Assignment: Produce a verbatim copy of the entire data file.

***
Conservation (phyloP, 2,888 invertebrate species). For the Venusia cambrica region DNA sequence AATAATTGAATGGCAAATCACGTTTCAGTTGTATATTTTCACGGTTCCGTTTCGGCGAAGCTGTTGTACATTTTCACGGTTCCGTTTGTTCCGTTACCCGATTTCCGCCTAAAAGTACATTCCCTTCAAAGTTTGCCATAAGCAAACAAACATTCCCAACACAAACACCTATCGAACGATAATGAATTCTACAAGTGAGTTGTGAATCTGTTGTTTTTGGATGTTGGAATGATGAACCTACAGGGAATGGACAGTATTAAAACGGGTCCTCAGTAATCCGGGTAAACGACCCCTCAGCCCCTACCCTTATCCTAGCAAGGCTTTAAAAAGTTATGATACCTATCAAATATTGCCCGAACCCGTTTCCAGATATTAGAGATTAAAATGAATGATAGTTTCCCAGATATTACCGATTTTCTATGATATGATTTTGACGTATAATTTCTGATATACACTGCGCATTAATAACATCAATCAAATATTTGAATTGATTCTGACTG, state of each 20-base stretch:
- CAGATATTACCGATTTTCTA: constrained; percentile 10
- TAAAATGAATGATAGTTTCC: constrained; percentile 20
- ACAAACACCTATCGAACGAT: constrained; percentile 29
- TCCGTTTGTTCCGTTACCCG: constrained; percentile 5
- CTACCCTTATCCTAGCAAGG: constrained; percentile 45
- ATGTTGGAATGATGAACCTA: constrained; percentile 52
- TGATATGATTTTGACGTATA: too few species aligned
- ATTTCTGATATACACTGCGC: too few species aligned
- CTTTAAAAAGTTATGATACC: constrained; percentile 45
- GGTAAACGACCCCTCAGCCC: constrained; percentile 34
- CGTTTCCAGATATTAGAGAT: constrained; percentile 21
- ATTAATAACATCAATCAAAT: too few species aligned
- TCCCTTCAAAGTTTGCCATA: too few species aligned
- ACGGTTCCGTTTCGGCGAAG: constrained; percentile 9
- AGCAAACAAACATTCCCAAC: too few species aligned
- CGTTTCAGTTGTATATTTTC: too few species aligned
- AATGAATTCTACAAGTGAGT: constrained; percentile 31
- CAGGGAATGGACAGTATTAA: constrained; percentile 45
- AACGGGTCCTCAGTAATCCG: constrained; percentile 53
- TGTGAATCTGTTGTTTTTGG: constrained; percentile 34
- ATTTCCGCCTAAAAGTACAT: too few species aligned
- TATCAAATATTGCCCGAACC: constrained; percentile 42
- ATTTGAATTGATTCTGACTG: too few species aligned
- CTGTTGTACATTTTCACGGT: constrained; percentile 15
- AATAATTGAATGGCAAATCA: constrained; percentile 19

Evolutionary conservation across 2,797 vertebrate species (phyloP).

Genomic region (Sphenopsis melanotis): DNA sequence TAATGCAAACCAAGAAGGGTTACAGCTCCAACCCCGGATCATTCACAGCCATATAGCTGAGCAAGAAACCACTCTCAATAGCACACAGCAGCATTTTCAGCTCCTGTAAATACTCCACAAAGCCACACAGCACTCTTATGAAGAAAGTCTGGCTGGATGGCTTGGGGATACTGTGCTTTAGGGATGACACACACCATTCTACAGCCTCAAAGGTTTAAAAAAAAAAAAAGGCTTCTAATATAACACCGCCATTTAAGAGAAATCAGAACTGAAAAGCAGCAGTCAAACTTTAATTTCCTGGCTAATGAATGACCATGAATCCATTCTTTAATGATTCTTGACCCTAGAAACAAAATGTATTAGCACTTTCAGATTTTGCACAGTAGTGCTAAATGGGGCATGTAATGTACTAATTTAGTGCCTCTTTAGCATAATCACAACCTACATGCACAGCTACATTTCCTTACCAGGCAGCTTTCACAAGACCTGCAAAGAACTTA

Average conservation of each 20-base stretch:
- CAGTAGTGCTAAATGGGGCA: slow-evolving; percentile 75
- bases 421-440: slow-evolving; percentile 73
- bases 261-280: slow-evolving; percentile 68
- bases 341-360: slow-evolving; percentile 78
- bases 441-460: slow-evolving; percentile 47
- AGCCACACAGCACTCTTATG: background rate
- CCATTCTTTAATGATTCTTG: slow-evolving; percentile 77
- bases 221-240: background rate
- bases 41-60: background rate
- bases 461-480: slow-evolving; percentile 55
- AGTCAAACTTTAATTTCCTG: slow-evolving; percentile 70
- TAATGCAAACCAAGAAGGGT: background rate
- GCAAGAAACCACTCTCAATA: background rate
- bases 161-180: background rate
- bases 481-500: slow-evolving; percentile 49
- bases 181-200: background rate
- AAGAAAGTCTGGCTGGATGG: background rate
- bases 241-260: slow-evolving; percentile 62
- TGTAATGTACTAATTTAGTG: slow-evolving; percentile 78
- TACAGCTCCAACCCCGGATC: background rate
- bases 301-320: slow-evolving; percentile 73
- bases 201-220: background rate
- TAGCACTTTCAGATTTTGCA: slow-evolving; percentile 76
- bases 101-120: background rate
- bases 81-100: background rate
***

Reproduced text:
Conservation (phyloP, 2,888 invertebrate species). For the Venusia cambrica region DNA sequence AATAATTGAATGGCAAATCACGTTTCAGTTGTATATTTTCACGGTTCCGTTTCGGCGAAGCTGTTGTACATTTTCACGGTTCCGTTTGTTCCGTTACCCGATTTCCGCCTAAAAGTACATTCCCTTCAAAGTTTGCCATAAGCAAACAAACATTCCCAACACAAACACCTATCGAACGATAATGAATTCTACAAGTGAGTTGTGAATCTGTTGTTTTTGGATGTTGGAATGATGAACCTACAGGGAATGGACAGTATTAAAACGGGTCCTCAGTAATCCGGGTAAACGACCCCTCAGCCCCTACCCTTATCCTAGCAAGGCTTTAAAAAGTTATGATACCTATCAAATATTGCCCGAACCCGTTTCCAGATATTAGAGATTAAAATGAATGATAGTTTCCCAGATATTACCGATTTTCTATGATATGATTTTGACGTATAATTTCTGATATACACTGCGCATTAATAACATCAATCAAATATTTGAATTGATTCTGACTG, state of each 20-base stretch:
- CAGATATTACCGATTTTCTA: constrained; percentile 10
- TAAAATGAATGATAGTTTCC: constrained; percentile 20
- ACAAACACCTATCGAACGAT: constrained; percentile 29
- TCCGTTTGTTCCGTTACCCG: constrained; percentile 5
- CTACCCTTATCCTAGCAAGG: constrained; percentile 45
- ATGTTGGAATGATGAACCTA: constrained; percentile 52
- TGATATGATTTTGACGTATA: too few species aligned
- ATTTCTGATATACACTGCGC: too few species aligned
- CTTTAAAAAGTTATGATACC: constrained; percentile 45
- GGTAAACGACCCCTCAGCCC: constrained; percentile 34
- CGTTTCCAGATATTAGAGAT: constrained; percentile 21
- ATTAATAACATCAATCAAAT: too few species aligned
- TCCCTTCAAAGTTTGCCATA: too few species aligned
- ACGGTTCCGTTTCGGCGAAG: constrained; percentile 9
- AGCAAACAAACATTCCCAAC: too few species aligned
- CGTTTCAGTTGTATATTTTC: too few species aligned
- AATGAATTCTACAAGTGAGT: constrained; percentile 31
- CAGGGAATGGACAGTATTAA: constrained; percentile 45
- AACGGGTCCTCAGTAATCCG: constrained; percentile 53
- TGTGAATCTGTTGTTTTTGG: constrained; percentile 34
- ATTTCCGCCTAAAAGTACAT: too few species aligned
- TATCAAATATTGCCCGAACC: constrained; percentile 42
- ATTTGAATTGATTCTGACTG: too few species aligned
- CTGTTGTACATTTTCACGGT: constrained; percentile 15
- AATAATTGAATGGCAAATCA: constrained; percentile 19

Evolutionary conservation across 2,797 vertebrate species (phyloP).

Genomic region (Sphenopsis melanotis): DNA sequence TAATGCAAACCAAGAAGGGTTACAGCTCCAACCCCGGATCATTCACAGCCATATAGCTGAGCAAGAAACCACTCTCAATAGCACACAGCAGCATTTTCAGCTCCTGTAAATACTCCACAAAGCCACACAGCACTCTTATGAAGAAAGTCTGGCTGGATGGCTTGGGGATACTGTGCTTTAGGGATGACACACACCATTCTACAGCCTCAAAGGTTTAAAAAAAAAAAAAGGCTTCTAATATAACACCGCCATTTAAGAGAAATCAGAACTGAAAAGCAGCAGTCAAACTTTAATTTCCTGGCTAATGAATGACCATGAATCCATTCTTTAATGATTCTTGACCCTAGAAACAAAATGTATTAGCACTTTCAGATTTTGCACAGTAGTGCTAAATGGGGCATGTAATGTACTAATTTAGTGCCTCTTTAGCATAATCACAACCTACATGCACAGCTACATTTCCTTACCAGGCAGCTTTCACAAGACCTGCAAAGAACTTA

Average conservation of each 20-base stretch:
- CAGTAGTGCTAAATGGGGCA: slow-evolving; percentile 75
- bases 421-440: slow-evolving; percentile 73
- bases 261-280: slow-evolving; percentile 68
- bases 341-360: slow-evolving; percentile 78
- bases 441-460: slow-evolving; percentile 47
- AGCCACACAGCACTCTTATG: background rate
- CCATTCTTTAATGATTCTTG: slow-evolving; percentile 77
- bases 221-240: background rate
- bases 41-60: background rate
- bases 461-480: slow-evolving; percentile 55
- AGTCAAACTTTAATTTCCTG: slow-evolving; percentile 70
- TAATGCAAACCAAGAAGGGT: background rate
- GCAAGAAACCACTCTCAATA: background rate
- bases 161-180: background rate
- bases 481-500: slow-evolving; percentile 49
- bases 181-200: background rate
- AAGAAAGTCTGGCTGGATGG: background rate
- bases 241-260: slow-evolving; percentile 62
- TGTAATGTACTAATTTAGTG: slow-evolving; percentile 78
- TACAGCTCCAACCCCGGATC: background rate
- bases 301-320: slow-evolving; percentile 73
- bases 201-220: background rate
- TAGCACTTTCAGATTTTGCA: slow-evolving; percentile 76
- bases 101-120: background rate
- bases 81-100: background rate